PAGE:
We humans evolved to be social critters. And perhaps that is never more important than when we’re confronted with challenges in our lives.
Unfortunately, one of the responses people often have to feeling stressed and anxious is isolating, withdrawing into their cave and shutting out the world.
And from a stress management perspective, that is precisely the wrong approach.
Isolation robs you of the benefits of the support of others, for starters. But not feeling connected to others has also been shown to contribute to depression, anxiety, feeling less energy, a greater frequency of illnesses like colds and flues, and lower happiness and overall satisfaction with life.
As you practice your everyday activism, and as you respond to the news about what’s going on in the world, don’t isolate! Reach out to people for support, and reach out to support others. Get involved in a community of like-minded people (but be careful that it’s not just an anger echo chamber).
Get intentional about your connections
Take a look at your life and start thinking about the connections and support in your life. It can be helpful to think about it from several different perspectives.
Having somebody who can offer emotional support when you’re feeling stressed or fearful can play a big role in navigating challenging circumstances.
This is about having people in your life you can have fun with. Laughing and playing in all its forms can have a significantly positive impact on our stress levels. Doing things that are fun, especially together with other people, can lighten the heaviness of tough times.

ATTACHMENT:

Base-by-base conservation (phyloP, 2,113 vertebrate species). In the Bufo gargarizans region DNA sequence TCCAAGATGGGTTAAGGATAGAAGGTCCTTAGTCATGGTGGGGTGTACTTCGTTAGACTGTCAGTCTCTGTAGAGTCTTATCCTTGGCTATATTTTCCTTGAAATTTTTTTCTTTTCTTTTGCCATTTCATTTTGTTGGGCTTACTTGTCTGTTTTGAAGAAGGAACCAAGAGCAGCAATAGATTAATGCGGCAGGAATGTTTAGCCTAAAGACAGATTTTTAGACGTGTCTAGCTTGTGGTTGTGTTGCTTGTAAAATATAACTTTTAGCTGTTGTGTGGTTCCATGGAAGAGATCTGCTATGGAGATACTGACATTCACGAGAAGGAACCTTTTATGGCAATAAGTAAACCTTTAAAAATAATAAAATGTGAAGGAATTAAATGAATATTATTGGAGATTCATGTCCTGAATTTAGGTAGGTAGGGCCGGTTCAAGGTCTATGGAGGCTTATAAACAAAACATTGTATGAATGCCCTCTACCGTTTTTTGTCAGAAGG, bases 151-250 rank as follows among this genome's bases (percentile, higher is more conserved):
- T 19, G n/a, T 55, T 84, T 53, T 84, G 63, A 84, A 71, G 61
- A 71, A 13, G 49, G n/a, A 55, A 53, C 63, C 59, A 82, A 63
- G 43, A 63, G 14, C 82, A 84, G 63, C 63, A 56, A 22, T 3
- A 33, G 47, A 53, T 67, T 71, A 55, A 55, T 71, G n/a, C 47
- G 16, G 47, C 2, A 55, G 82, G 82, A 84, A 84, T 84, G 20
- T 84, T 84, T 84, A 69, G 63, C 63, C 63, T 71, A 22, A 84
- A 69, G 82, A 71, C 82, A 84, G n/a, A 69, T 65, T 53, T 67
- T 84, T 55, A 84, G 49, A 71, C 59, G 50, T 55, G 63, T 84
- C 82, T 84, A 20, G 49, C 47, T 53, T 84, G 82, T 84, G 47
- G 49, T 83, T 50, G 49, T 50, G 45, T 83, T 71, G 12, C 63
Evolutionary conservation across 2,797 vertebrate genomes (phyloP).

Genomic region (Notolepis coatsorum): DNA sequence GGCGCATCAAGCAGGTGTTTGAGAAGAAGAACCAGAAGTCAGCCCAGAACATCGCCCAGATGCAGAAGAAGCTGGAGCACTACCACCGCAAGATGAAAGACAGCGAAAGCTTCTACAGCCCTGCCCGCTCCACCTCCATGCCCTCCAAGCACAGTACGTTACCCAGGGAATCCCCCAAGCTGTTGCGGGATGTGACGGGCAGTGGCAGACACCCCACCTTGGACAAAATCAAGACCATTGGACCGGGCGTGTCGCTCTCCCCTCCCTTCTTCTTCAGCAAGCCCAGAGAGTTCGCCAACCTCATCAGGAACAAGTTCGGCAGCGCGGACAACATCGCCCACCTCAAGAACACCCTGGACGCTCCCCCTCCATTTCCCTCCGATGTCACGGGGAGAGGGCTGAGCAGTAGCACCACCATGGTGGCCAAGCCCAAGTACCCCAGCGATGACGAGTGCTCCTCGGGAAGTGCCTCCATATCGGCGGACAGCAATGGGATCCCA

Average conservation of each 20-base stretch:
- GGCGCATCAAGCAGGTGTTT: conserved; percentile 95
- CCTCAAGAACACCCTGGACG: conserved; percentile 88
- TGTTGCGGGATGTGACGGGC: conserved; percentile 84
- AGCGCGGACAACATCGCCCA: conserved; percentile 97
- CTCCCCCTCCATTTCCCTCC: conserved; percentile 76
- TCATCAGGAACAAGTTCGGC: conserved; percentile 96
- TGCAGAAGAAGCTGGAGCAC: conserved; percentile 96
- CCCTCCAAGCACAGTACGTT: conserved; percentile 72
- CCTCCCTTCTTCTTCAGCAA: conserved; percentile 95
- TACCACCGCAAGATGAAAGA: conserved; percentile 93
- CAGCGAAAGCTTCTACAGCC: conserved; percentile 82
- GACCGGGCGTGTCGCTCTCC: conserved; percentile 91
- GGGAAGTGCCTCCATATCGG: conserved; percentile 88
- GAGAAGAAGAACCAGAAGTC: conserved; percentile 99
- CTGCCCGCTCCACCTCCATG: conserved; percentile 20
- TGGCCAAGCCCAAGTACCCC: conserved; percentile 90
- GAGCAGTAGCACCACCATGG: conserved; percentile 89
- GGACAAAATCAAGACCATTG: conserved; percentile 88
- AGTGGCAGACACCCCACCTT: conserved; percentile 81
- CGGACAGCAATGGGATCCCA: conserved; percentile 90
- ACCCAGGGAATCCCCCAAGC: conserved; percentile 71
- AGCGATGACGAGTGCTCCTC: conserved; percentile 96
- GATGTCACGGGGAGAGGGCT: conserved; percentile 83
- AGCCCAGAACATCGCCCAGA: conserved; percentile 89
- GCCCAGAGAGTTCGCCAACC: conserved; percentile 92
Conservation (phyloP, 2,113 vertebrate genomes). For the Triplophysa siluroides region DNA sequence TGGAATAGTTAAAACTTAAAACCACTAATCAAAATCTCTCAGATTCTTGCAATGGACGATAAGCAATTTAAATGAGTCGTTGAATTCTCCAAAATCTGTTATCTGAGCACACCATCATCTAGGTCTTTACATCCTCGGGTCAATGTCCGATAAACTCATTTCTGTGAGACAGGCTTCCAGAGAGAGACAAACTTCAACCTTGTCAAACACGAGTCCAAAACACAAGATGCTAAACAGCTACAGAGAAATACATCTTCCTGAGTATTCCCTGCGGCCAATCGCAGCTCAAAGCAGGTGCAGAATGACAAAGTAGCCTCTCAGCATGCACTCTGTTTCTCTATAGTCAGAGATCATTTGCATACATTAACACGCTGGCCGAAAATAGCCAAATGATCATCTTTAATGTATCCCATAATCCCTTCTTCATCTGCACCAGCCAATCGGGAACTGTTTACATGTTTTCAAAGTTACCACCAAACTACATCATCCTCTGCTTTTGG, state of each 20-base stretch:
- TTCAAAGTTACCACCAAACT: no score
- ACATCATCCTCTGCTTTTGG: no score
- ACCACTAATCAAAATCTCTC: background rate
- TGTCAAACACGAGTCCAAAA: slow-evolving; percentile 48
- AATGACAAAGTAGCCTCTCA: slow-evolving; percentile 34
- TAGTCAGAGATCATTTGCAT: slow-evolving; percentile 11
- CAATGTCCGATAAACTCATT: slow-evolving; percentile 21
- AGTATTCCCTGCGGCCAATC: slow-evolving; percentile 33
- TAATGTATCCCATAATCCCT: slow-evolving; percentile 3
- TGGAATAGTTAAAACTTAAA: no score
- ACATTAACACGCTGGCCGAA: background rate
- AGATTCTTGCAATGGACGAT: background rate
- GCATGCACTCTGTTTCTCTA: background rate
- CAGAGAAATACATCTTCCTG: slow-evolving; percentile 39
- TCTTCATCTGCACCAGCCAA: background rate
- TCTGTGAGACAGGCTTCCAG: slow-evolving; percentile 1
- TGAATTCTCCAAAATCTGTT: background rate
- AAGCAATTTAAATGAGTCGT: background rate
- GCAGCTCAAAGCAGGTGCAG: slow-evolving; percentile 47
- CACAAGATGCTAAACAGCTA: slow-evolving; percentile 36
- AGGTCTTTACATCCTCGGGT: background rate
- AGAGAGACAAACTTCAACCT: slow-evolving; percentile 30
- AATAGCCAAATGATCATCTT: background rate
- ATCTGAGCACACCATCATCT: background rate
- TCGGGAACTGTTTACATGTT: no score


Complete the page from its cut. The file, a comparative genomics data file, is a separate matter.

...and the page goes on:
Connecting around something greater than yourself, whether with individuals or in community, can both create a deeper sense of meaning and put your own challenges into perspective. The more solid your spiritual foundation, the more solid the ground you have to stand on and the less potential life’s events have to buffet you around.
Health & well-being
Maintaining your health and well-being pays off when it comes to managing stress. Bringing another person (or people) into the picture – for example, a workout partner, or an accountability partner as you develop new habits – can give structure and support to your health and well being efforts.
Finally, it can be helpful to have some kind of mentor to guide you through the uncertainties in your life. There’s no need to limit yourself to just one mentor. You might seek out mentors across a broad range of areas, like work (and even different aspects of work, like growth and advancement, or how to deal with office politics), activism, life meaning, relationships, spirituality, etc.
Take stock and reach out
In each of those categories, start by taking stock of the people in your life who play those roles. Then start making a list of people who could play any of those roles and reach out.
It’s a collective effort. The only way we can do this is together.